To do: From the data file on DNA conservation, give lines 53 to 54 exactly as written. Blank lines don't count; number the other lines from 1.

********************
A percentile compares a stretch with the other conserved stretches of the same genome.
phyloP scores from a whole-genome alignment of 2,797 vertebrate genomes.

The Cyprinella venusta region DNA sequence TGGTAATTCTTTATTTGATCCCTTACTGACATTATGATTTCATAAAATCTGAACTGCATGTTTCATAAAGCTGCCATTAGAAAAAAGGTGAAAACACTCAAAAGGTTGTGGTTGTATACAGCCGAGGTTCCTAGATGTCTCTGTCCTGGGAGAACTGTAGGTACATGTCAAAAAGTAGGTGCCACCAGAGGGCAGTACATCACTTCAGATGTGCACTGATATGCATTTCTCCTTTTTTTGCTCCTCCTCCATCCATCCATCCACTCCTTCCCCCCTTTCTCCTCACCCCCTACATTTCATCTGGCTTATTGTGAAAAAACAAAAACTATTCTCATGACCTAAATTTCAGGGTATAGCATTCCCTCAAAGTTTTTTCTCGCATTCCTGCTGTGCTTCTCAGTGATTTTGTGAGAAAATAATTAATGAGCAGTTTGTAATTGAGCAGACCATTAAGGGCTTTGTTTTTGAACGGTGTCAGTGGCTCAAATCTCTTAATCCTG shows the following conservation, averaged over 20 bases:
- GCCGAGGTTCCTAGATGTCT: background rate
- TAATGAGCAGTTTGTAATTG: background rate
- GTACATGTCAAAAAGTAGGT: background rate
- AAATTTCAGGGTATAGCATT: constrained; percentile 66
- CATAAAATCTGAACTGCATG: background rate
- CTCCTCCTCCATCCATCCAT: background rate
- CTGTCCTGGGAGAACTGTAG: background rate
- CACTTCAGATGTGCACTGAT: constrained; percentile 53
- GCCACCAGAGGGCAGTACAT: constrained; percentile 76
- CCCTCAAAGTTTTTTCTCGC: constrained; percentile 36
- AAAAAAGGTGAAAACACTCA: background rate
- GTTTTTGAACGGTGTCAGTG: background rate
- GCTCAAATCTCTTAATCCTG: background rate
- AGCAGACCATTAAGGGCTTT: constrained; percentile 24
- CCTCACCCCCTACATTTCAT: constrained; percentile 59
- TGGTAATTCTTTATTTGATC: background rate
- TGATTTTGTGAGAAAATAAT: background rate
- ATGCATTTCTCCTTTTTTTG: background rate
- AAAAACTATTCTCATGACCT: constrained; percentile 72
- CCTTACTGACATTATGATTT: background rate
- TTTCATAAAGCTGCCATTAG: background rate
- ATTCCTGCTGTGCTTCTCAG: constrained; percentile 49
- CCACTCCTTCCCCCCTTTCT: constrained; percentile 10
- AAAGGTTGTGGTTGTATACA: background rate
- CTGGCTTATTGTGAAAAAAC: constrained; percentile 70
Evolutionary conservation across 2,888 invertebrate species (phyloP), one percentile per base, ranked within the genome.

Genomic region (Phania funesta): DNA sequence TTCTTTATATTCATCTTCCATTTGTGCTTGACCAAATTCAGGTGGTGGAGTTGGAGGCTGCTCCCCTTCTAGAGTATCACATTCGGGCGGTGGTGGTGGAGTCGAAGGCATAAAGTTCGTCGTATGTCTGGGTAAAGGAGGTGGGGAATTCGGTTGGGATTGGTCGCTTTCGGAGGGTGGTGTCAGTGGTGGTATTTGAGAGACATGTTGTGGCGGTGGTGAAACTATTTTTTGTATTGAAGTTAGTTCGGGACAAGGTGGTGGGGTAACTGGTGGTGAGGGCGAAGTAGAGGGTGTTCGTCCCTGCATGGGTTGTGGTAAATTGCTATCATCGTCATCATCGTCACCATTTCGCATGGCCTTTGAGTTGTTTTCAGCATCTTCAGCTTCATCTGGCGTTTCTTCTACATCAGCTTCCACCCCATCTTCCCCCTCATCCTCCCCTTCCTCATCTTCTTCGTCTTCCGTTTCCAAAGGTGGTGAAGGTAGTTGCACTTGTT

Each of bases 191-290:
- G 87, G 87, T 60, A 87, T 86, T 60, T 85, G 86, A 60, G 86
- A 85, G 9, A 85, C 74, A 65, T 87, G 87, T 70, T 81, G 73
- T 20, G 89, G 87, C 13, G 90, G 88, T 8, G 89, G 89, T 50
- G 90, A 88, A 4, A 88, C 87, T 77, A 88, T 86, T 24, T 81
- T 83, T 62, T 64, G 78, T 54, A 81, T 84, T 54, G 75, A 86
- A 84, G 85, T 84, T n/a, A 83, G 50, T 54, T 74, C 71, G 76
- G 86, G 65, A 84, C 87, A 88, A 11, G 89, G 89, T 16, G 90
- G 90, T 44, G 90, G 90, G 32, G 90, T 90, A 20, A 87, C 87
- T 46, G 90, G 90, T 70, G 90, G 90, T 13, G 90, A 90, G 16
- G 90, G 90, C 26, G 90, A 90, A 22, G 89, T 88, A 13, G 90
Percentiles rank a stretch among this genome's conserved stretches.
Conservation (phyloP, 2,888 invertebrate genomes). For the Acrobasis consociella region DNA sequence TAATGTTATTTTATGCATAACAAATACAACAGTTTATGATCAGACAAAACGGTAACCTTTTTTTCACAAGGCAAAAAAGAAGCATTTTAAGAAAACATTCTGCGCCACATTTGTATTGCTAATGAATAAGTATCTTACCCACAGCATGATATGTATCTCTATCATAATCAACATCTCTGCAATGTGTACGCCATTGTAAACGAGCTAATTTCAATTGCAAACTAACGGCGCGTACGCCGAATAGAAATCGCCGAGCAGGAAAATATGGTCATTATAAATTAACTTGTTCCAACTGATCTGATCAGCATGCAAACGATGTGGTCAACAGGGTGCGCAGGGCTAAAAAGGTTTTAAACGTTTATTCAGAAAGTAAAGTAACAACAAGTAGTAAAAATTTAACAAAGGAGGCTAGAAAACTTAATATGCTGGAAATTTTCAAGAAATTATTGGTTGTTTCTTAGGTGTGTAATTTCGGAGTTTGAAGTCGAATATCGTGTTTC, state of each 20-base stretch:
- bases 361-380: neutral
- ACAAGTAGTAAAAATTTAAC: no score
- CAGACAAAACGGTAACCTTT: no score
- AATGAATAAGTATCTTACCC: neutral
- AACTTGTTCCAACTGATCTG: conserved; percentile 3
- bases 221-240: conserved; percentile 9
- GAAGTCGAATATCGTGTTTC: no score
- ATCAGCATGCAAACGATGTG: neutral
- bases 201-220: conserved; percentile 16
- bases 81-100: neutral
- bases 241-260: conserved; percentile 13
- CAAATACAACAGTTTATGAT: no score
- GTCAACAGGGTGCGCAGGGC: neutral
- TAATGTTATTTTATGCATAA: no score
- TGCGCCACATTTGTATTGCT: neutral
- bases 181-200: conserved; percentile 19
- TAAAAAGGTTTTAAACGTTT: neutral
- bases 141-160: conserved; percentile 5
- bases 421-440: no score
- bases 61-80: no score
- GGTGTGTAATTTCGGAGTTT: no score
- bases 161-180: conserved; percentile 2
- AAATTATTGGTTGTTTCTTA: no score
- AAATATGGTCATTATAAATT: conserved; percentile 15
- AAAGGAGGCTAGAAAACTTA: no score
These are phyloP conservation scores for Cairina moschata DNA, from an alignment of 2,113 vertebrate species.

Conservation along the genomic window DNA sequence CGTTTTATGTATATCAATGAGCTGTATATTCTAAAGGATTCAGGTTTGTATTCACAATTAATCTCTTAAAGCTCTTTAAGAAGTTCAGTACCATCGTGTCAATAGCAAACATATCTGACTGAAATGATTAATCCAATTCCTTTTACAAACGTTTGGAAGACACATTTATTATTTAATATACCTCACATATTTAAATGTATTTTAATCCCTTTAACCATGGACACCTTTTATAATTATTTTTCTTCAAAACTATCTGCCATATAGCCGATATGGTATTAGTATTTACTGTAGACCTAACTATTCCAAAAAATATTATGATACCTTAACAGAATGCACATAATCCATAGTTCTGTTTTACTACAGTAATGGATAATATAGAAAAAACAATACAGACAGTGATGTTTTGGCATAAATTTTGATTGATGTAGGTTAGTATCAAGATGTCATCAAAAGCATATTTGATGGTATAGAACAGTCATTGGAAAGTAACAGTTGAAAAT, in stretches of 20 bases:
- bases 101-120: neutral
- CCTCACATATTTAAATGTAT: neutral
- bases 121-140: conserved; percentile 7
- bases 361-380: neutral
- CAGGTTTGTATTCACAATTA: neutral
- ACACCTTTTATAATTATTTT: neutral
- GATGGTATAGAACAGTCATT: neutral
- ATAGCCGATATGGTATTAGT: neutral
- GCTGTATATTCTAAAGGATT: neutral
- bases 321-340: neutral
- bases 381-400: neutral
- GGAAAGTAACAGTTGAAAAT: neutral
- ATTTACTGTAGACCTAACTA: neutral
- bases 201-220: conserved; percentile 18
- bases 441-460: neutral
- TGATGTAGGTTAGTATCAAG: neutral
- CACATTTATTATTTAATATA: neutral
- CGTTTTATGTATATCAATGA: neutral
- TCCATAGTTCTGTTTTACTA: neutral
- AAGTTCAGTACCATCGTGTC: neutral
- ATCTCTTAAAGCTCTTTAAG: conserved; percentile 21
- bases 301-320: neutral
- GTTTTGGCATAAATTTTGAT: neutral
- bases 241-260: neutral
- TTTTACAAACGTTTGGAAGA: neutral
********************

- bases 81-100: neutral
- bases 241-260: conserved; percentile 13